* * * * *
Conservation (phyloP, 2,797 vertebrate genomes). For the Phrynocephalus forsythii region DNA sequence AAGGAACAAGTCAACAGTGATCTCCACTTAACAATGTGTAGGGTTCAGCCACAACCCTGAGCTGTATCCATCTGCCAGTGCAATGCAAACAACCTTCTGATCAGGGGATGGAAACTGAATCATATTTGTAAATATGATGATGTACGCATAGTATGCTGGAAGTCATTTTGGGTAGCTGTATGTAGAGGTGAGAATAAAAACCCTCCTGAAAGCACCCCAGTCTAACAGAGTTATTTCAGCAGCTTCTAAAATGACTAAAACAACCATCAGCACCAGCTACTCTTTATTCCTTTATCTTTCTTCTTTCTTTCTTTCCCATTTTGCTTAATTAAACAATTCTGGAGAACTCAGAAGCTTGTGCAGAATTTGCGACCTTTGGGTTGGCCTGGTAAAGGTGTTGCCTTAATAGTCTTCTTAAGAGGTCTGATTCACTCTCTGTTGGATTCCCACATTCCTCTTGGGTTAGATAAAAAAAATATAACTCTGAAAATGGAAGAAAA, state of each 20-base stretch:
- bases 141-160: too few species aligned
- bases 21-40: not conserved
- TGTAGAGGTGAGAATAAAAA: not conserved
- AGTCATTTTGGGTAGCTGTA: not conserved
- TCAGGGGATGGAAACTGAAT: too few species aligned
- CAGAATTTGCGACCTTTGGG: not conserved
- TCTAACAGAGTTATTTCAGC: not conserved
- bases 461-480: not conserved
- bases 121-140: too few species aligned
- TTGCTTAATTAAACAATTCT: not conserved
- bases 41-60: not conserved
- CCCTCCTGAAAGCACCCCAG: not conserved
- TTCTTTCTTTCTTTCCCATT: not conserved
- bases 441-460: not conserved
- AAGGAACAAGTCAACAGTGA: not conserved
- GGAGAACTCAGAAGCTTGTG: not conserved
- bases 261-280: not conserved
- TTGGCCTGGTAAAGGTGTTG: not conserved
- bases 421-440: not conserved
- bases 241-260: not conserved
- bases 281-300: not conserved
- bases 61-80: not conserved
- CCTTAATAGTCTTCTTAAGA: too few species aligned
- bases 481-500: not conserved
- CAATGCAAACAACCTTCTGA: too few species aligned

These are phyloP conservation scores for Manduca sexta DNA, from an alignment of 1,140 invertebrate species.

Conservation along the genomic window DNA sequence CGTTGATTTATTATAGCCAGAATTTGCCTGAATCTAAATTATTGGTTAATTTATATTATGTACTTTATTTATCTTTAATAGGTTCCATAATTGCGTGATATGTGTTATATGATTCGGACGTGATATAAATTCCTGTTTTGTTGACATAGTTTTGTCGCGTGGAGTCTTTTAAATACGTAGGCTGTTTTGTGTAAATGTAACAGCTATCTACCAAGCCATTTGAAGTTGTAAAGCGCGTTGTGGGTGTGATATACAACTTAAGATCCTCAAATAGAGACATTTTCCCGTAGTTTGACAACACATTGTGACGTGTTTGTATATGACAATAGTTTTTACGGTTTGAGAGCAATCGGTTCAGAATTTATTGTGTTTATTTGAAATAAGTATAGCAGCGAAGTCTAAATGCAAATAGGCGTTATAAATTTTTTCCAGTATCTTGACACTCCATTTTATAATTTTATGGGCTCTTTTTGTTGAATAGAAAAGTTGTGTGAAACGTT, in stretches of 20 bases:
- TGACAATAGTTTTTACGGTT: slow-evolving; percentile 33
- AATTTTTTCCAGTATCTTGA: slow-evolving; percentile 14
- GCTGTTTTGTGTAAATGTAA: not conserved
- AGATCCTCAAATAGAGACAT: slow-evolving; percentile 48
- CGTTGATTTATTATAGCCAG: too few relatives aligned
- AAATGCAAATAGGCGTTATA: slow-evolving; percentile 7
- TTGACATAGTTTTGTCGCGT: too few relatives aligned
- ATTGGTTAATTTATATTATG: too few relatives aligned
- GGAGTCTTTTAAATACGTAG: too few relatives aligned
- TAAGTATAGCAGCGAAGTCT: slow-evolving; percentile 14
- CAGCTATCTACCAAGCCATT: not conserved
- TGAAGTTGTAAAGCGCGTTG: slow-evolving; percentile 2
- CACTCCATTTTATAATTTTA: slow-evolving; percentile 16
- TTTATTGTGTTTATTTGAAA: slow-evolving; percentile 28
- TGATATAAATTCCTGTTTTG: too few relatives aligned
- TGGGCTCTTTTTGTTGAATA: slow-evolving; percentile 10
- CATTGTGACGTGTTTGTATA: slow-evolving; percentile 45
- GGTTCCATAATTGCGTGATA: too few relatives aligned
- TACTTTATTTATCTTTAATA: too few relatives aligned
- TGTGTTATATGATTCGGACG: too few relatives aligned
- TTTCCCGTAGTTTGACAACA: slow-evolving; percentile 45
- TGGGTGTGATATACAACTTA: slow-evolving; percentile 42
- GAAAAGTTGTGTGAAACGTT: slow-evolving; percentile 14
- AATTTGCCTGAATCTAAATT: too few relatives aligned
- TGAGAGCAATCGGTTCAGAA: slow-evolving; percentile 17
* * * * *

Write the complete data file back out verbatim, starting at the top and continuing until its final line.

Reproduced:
Conservation (phyloP, 2,797 vertebrate genomes). For the Phrynocephalus forsythii region DNA sequence AAGGAACAAGTCAACAGTGATCTCCACTTAACAATGTGTAGGGTTCAGCCACAACCCTGAGCTGTATCCATCTGCCAGTGCAATGCAAACAACCTTCTGATCAGGGGATGGAAACTGAATCATATTTGTAAATATGATGATGTACGCATAGTATGCTGGAAGTCATTTTGGGTAGCTGTATGTAGAGGTGAGAATAAAAACCCTCCTGAAAGCACCCCAGTCTAACAGAGTTATTTCAGCAGCTTCTAAAATGACTAAAACAACCATCAGCACCAGCTACTCTTTATTCCTTTATCTTTCTTCTTTCTTTCTTTCCCATTTTGCTTAATTAAACAATTCTGGAGAACTCAGAAGCTTGTGCAGAATTTGCGACCTTTGGGTTGGCCTGGTAAAGGTGTTGCCTTAATAGTCTTCTTAAGAGGTCTGATTCACTCTCTGTTGGATTCCCACATTCCTCTTGGGTTAGATAAAAAAAATATAACTCTGAAAATGGAAGAAAA, state of each 20-base stretch:
- bases 141-160: too few species aligned
- bases 21-40: not conserved
- TGTAGAGGTGAGAATAAAAA: not conserved
- AGTCATTTTGGGTAGCTGTA: not conserved
- TCAGGGGATGGAAACTGAAT: too few species aligned
- CAGAATTTGCGACCTTTGGG: not conserved
- TCTAACAGAGTTATTTCAGC: not conserved
- bases 461-480: not conserved
- bases 121-140: too few species aligned
- TTGCTTAATTAAACAATTCT: not conserved
- bases 41-60: not conserved
- CCCTCCTGAAAGCACCCCAG: not conserved
- TTCTTTCTTTCTTTCCCATT: not conserved
- bases 441-460: not conserved
- AAGGAACAAGTCAACAGTGA: not conserved
- GGAGAACTCAGAAGCTTGTG: not conserved
- bases 261-280: not conserved
- TTGGCCTGGTAAAGGTGTTG: not conserved
- bases 421-440: not conserved
- bases 241-260: not conserved
- bases 281-300: not conserved
- bases 61-80: not conserved
- CCTTAATAGTCTTCTTAAGA: too few species aligned
- bases 481-500: not conserved
- CAATGCAAACAACCTTCTGA: too few species aligned

These are phyloP conservation scores for Manduca sexta DNA, from an alignment of 1,140 invertebrate species.

Conservation along the genomic window DNA sequence CGTTGATTTATTATAGCCAGAATTTGCCTGAATCTAAATTATTGGTTAATTTATATTATGTACTTTATTTATCTTTAATAGGTTCCATAATTGCGTGATATGTGTTATATGATTCGGACGTGATATAAATTCCTGTTTTGTTGACATAGTTTTGTCGCGTGGAGTCTTTTAAATACGTAGGCTGTTTTGTGTAAATGTAACAGCTATCTACCAAGCCATTTGAAGTTGTAAAGCGCGTTGTGGGTGTGATATACAACTTAAGATCCTCAAATAGAGACATTTTCCCGTAGTTTGACAACACATTGTGACGTGTTTGTATATGACAATAGTTTTTACGGTTTGAGAGCAATCGGTTCAGAATTTATTGTGTTTATTTGAAATAAGTATAGCAGCGAAGTCTAAATGCAAATAGGCGTTATAAATTTTTTCCAGTATCTTGACACTCCATTTTATAATTTTATGGGCTCTTTTTGTTGAATAGAAAAGTTGTGTGAAACGTT, in stretches of 20 bases:
- TGACAATAGTTTTTACGGTT: slow-evolving; percentile 33
- AATTTTTTCCAGTATCTTGA: slow-evolving; percentile 14
- GCTGTTTTGTGTAAATGTAA: not conserved
- AGATCCTCAAATAGAGACAT: slow-evolving; percentile 48
- CGTTGATTTATTATAGCCAG: too few relatives aligned
- AAATGCAAATAGGCGTTATA: slow-evolving; percentile 7
- TTGACATAGTTTTGTCGCGT: too few relatives aligned
- ATTGGTTAATTTATATTATG: too few relatives aligned
- GGAGTCTTTTAAATACGTAG: too few relatives aligned
- TAAGTATAGCAGCGAAGTCT: slow-evolving; percentile 14
- CAGCTATCTACCAAGCCATT: not conserved
- TGAAGTTGTAAAGCGCGTTG: slow-evolving; percentile 2
- CACTCCATTTTATAATTTTA: slow-evolving; percentile 16
- TTTATTGTGTTTATTTGAAA: slow-evolving; percentile 28
- TGATATAAATTCCTGTTTTG: too few relatives aligned
- TGGGCTCTTTTTGTTGAATA: slow-evolving; percentile 10
- CATTGTGACGTGTTTGTATA: slow-evolving; percentile 45
- GGTTCCATAATTGCGTGATA: too few relatives aligned
- TACTTTATTTATCTTTAATA: too few relatives aligned
- TGTGTTATATGATTCGGACG: too few relatives aligned
- TTTCCCGTAGTTTGACAACA: slow-evolving; percentile 45
- TGGGTGTGATATACAACTTA: slow-evolving; percentile 42
- GAAAAGTTGTGTGAAACGTT: slow-evolving; percentile 14
- AATTTGCCTGAATCTAAATT: too few relatives aligned
- TGAGAGCAATCGGTTCAGAA: slow-evolving; percentile 17